Brain-Damaged Child's Negligence Claim Fails On Causation

Personal injury analysis: James Bell, a partner in Hodge Jones & Allen's medical negligence team, examines a Queen's Bench Division decision that the claimant patient had not established that the defendant hospital's breaches of duty in treating her when she fell ill after brain surgery had caused her brain damage.

NAX v King's College Hospital NHS Foundation Trust [2018] EWHC 1170 (QB), [2018] All ER (D) 103 (May)

What are the practical implications of the judgment?

Proving causation in medical negligence cases remains very difficult. After Bailey v. MOD [2008] EWCA Civ 883 and the Bermudan case of Williams v Bailey [2016] UKPC 4 there has perhaps been a general perception amongst clinical negligence lawyers that in a case where medical science cannot establish the probability that 'but for' an act of negligence the injury would not have happened but can establish that the contribution of the negligent cause was more than negligible, the 'but for' test is modified, and the claimant will succeed.

That general feeling that it would be enough to prove "some causation" in order to succeed on 100% basis has been shown to be erroneous by the recently decided and very tragic case of NAX v King's College Hospital.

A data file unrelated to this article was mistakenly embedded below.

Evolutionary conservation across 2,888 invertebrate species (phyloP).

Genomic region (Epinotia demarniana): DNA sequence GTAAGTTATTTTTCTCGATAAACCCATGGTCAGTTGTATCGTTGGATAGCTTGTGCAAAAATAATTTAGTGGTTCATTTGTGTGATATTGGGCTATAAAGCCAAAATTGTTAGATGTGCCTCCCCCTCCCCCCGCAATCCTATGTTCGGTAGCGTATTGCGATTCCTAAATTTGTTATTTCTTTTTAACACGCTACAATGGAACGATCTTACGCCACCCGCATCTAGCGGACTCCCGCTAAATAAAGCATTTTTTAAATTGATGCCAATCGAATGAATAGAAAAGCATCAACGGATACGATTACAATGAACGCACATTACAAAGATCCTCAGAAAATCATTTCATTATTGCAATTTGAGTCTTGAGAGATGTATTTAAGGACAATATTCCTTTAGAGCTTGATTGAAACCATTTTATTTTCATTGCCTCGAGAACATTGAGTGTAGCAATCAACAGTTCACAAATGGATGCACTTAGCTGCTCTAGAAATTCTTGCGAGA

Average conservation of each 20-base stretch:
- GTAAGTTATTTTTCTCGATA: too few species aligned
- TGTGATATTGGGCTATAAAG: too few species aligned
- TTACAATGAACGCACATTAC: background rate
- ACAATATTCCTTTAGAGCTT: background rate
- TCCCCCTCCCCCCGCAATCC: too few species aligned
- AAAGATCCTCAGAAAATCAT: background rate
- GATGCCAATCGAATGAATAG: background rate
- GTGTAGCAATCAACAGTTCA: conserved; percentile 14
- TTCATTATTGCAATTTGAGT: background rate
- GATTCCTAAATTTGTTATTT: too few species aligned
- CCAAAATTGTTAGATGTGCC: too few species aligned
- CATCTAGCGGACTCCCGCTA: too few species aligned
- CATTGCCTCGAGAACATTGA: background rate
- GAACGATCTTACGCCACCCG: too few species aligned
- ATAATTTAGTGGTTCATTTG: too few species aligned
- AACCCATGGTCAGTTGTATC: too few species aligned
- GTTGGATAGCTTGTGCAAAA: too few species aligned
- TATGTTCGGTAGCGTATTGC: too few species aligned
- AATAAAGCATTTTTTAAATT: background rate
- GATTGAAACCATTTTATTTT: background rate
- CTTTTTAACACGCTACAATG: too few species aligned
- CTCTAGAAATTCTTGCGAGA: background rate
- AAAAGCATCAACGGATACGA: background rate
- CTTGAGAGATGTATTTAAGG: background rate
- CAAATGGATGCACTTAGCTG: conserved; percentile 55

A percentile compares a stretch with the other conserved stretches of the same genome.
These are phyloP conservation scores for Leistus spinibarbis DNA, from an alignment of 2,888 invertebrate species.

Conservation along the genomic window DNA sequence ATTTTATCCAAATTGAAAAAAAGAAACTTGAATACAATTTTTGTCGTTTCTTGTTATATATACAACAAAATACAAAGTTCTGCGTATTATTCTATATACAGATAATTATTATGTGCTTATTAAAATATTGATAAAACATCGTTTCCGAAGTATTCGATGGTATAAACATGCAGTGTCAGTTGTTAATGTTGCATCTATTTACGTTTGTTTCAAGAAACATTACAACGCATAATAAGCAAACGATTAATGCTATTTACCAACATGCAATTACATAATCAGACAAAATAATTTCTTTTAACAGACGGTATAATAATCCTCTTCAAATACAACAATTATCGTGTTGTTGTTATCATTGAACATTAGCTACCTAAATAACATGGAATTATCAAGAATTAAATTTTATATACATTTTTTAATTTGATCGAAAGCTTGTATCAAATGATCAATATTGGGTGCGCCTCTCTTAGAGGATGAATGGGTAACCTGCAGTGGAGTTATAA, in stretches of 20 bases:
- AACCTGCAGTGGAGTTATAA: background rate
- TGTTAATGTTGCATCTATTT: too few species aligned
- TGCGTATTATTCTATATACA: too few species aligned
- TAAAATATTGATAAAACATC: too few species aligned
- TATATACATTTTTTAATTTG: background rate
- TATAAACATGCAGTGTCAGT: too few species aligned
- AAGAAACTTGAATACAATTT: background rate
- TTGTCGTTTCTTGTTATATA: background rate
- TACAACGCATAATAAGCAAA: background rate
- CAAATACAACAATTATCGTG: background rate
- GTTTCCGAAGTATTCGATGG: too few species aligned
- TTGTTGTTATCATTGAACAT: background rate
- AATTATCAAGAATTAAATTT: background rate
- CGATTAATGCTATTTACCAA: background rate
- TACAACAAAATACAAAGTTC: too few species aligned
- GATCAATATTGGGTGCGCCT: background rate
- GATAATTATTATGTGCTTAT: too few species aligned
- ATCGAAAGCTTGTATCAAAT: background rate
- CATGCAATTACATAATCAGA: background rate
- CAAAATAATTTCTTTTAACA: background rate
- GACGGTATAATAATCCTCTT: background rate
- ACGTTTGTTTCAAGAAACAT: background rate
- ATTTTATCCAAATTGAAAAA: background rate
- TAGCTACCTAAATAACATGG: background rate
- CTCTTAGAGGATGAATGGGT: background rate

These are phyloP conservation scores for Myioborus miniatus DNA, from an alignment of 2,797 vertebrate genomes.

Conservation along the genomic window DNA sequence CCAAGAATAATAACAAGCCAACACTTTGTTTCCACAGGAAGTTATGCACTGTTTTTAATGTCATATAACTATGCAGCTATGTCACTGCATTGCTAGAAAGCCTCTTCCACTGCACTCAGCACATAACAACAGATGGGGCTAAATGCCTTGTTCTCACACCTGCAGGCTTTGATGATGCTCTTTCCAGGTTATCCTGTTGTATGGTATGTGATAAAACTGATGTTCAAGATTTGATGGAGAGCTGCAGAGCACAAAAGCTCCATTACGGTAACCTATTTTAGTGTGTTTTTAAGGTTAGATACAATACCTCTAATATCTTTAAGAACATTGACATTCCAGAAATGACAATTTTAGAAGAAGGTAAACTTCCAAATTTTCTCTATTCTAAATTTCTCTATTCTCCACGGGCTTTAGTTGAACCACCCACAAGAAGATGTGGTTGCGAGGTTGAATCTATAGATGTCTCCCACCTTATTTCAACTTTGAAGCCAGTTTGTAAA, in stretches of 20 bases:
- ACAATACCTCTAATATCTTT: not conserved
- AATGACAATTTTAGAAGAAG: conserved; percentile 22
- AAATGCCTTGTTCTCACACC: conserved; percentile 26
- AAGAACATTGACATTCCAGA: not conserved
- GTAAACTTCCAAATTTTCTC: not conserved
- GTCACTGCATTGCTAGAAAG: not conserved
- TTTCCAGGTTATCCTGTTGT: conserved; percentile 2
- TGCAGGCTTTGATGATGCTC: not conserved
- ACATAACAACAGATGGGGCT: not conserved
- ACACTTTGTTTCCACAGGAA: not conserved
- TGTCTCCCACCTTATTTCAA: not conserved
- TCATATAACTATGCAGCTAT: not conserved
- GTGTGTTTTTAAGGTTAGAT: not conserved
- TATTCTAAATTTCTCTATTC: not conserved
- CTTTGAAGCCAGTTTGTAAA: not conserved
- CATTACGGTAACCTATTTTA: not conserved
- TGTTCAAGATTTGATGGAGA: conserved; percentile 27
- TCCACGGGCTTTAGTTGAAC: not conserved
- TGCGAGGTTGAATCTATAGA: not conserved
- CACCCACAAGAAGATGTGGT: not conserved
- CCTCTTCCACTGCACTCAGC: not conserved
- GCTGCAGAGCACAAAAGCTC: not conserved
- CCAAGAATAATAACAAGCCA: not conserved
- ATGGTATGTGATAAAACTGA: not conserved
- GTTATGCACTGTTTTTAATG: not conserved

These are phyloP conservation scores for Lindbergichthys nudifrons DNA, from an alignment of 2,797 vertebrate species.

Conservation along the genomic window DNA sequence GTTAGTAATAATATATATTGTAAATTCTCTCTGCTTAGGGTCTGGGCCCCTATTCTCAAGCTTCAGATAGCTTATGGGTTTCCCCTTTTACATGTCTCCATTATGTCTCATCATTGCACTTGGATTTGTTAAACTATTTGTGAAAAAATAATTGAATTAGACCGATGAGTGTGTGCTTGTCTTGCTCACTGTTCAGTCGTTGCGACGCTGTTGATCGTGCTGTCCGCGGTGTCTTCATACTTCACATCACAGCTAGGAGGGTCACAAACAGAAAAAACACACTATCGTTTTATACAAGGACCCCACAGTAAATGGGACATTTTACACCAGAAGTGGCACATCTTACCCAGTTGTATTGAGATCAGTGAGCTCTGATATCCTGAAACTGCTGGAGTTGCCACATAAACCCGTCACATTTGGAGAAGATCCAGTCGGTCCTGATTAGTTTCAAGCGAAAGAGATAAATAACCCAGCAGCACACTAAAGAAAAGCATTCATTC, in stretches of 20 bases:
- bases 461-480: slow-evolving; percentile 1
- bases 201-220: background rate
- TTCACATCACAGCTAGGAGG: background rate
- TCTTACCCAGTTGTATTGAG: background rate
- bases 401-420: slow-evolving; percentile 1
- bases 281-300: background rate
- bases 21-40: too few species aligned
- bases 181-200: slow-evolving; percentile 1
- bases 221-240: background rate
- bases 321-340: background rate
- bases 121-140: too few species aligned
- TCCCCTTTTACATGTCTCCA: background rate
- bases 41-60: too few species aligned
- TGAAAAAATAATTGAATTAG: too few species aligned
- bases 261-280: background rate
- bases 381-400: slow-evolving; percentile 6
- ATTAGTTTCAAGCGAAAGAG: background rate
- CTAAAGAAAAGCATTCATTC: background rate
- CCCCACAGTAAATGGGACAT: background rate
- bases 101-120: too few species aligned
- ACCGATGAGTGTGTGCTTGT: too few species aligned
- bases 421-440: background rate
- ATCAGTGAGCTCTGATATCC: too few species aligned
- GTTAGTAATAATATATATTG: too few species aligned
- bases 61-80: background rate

The other significant issue in this case was that the treating neurosurgeon, Mr Chandler initially appeared to accept a number of failings in the treatment of NAX. These admissions were later withdrawn. This is most unusual.

In the course of an internal investigation, Mr Chandler wrote to the hospital's complaints officer in the following terms:

"I am extremely unhappy and distressed about the terrible events which occurred on the 17th of November. This patient developed a serious, life threatening problem which was inadequately managed by doctors of insufficient expertise and seniority. A paediatric neurosurgical patient has been left with severe permanent damage due to an inadequate response by paediatric/PICU medical staff and I believe this Trust will be found entirely liable if this comes to litigation (and I believe this will come to litigation and strongly recommend the Trust Medico-Legal Team are involved now). It highlights significant issues about the expertise of certain members of the PICU and paediatricians. There was a lamentable primary failure of a paediatric junior doctor to inform the neurosurgical team looking after this patient at an early stage which allowed a catastrophic chain of events to develop. I remain deeply...

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